It is now undeniable. The crisis of leadership in South African politics, academia, business and civil society is a failure we shoulder collectively as a nation. It requires courageous reflection and action.
Disappointed, betrayed, hopeless, angry and fearful are some words that describe the current mood as South Africa nears 30 years of democracy. In this winter of discontent, the country needs leaders at all levels and sectors who are self-aware, unencumbered by ego, willing to admit mistakes, and can act in the interests of those they serve.
But where do we find them when South Africa’s past and present are a litany of trauma, making it difficult for leaders to be self-reflective, vulnerable and able to find the courage to seek help?
On 18 and 19 May, 50 leaders from non-governmental organisations (NGOs), academia, government, donor agencies, social movements and the private sector gathered in Durban, in KwaZulu-Natal province. They sought to answer these questions: What is needed to build, nurture, inspire and support good leadership for peace and non-violence? What do young people and social movements need to build solidarity and mobilise for peace?
Meeting under the auspices of the Violence Prevention Forum, the gathering offered a glimmer of hope. It raised the possibility that platforms can be created to bring together diverse South Africans across generations, to connect in dialogue and confront difficult issues while building solidarity. This is crucial if we are to break the cycles of violence, trauma and shame hindering inclusive progress in the country.
Participants recognised that the leadership crisis echoes within the halls of Parliament, in political parties, NGOs, corporate spaces, government buildings and in communities. Despite this, seeds of hope are being sown in convenings designed and facilitated with care to promote honest interactions.
Addressing the gathering, Nomfundo Mogapi, Chief Executive Officer of the Centre for Mental Wellness and Leadership, said South Africa couldn’t move forward without acknowledging its damaged psychological architecture. ‘The challenges we face with leadership in our country are not a lack of skills or talent or policies or laws … the issue troubling leaders is not being awake to their own wounds.’
Leaders who haven’t addressed their psychological wounds are likely to repeat the same forms of harm they experienced, according to Mogapi. When faced with corrupt leaders acting against the interests of the people they purport to lead, or who don’t create compassionate, inspiring workplaces, the question to ask is: ‘What happened to you?’ This is inspired by the book by Dr Bruce Perry and Oprah Winfrey with the same title.
South Africa has held an internationally celebrated Truth and Reconciliation Commission and put policies in place to achieve redress from apartheid. It’s easy to lull ourselves into a false belief that we should just leave the past behind and ‘move on’.
But the past is not so forgiving. Unresolved trauma shows itself, often in deeply destructive ways. Just as a child who is a victim of beating, rape or witnessing violence at home is likely to continue that cycle later in life by perpetrating the same violence, or choosing a violent partner, so too do harmful patterns of behaviour repeat at all levels and in all institutions. They infiltrate many areas of our lives, reflecting among victims of crime, jobless graduates, undernourished school children, and the homeless.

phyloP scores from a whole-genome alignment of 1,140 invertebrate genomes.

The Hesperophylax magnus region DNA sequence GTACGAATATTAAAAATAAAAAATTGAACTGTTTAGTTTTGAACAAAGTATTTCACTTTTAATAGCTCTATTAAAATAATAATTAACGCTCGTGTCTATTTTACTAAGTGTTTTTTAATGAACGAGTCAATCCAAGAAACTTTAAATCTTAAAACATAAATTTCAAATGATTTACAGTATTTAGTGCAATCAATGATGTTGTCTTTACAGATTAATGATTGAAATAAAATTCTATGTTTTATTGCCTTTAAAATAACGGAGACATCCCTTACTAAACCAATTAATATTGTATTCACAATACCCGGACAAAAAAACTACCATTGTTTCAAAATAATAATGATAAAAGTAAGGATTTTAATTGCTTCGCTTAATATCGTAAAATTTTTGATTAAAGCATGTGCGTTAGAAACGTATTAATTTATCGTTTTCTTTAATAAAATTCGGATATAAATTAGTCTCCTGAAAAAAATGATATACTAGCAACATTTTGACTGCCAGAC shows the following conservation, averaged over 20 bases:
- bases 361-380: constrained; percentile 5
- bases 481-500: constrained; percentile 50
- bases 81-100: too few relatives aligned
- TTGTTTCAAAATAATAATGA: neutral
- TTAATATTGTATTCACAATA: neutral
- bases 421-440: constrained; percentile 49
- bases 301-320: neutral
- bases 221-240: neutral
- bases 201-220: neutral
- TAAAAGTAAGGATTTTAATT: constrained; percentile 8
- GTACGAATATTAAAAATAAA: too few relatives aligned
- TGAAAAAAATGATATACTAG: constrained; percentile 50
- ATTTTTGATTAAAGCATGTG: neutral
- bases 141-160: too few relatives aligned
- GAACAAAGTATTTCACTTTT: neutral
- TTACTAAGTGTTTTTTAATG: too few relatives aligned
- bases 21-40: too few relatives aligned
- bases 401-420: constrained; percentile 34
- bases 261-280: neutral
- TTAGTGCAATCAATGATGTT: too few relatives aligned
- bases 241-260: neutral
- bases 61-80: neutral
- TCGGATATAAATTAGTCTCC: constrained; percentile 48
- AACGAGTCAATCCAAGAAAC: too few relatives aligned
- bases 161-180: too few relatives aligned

The traumatised brain will constantly repeat the past. Because it is in survival mode, it cannot be present, plan, or show compassion or empathy. This is the neuroscience of trauma.
The consequences of failing to acknowledge and deal with individual and collective trauma are visible in South Africa’s broken roads and broken promises, and in the darkness that comes with loadshedding. They are in the ever-increasing number of people sleeping on city streets and in the electric fences, high walls and private security surrounding the homes of the wealthy.
South Africans will have to innovate healing solutions to carry the collective out of its unresolved and perpetuated trauma, says Professor William Gumede. He notes the enormous burden of intergenerational trauma compounded by high violence levels that find expression on our roads, in our communities, in boardrooms and in our Parliament.
Leaders who experienced the trauma of exile or torture; the humiliation of being treated as inferior – such as when an adult man is called ‘boy’; or whose parents endured forced removals, being conscripted into the apartheid military or regular beatings; all carry unhealed wounds.
When left to fester, the result is leaders who refuse to admit when they are wrong, who act in what appears to be narrow self-interest, or who humiliate and abuse those who work for them.
The dialogue in May underpinned the need for more well-facilitated, welcoming and safe spaces for difficult conversations; for sharing and finding our common humanity and seeking courage from our vulnerability. These spaces already exist, and must be expanded and made accessible in communities, universities, government departments, companies and NGOs that provide South Africa’s social welfare services.
S’bu Zikode, leader of the social movement Abahlali baseMjondolo, threw down the gauntlet when he said: ‘What you do today has to reflect the society you want tomorrow.’ If the vision is for a safe, prosperous and inclusive nation, we need to embrace a kind of leadership that listens, reflects and does not perceive itself as superior to those it serves.
This is a call to action for all leaders in South Africa: look at yourself, address your trauma and offer the kindness and compassion we need to move forward.
Written by Chandré Gould, Senzekile Bengu, Thato Machabaphala and Bongi Mlangeni, Justice and Violence Prevention, ISS Pretoria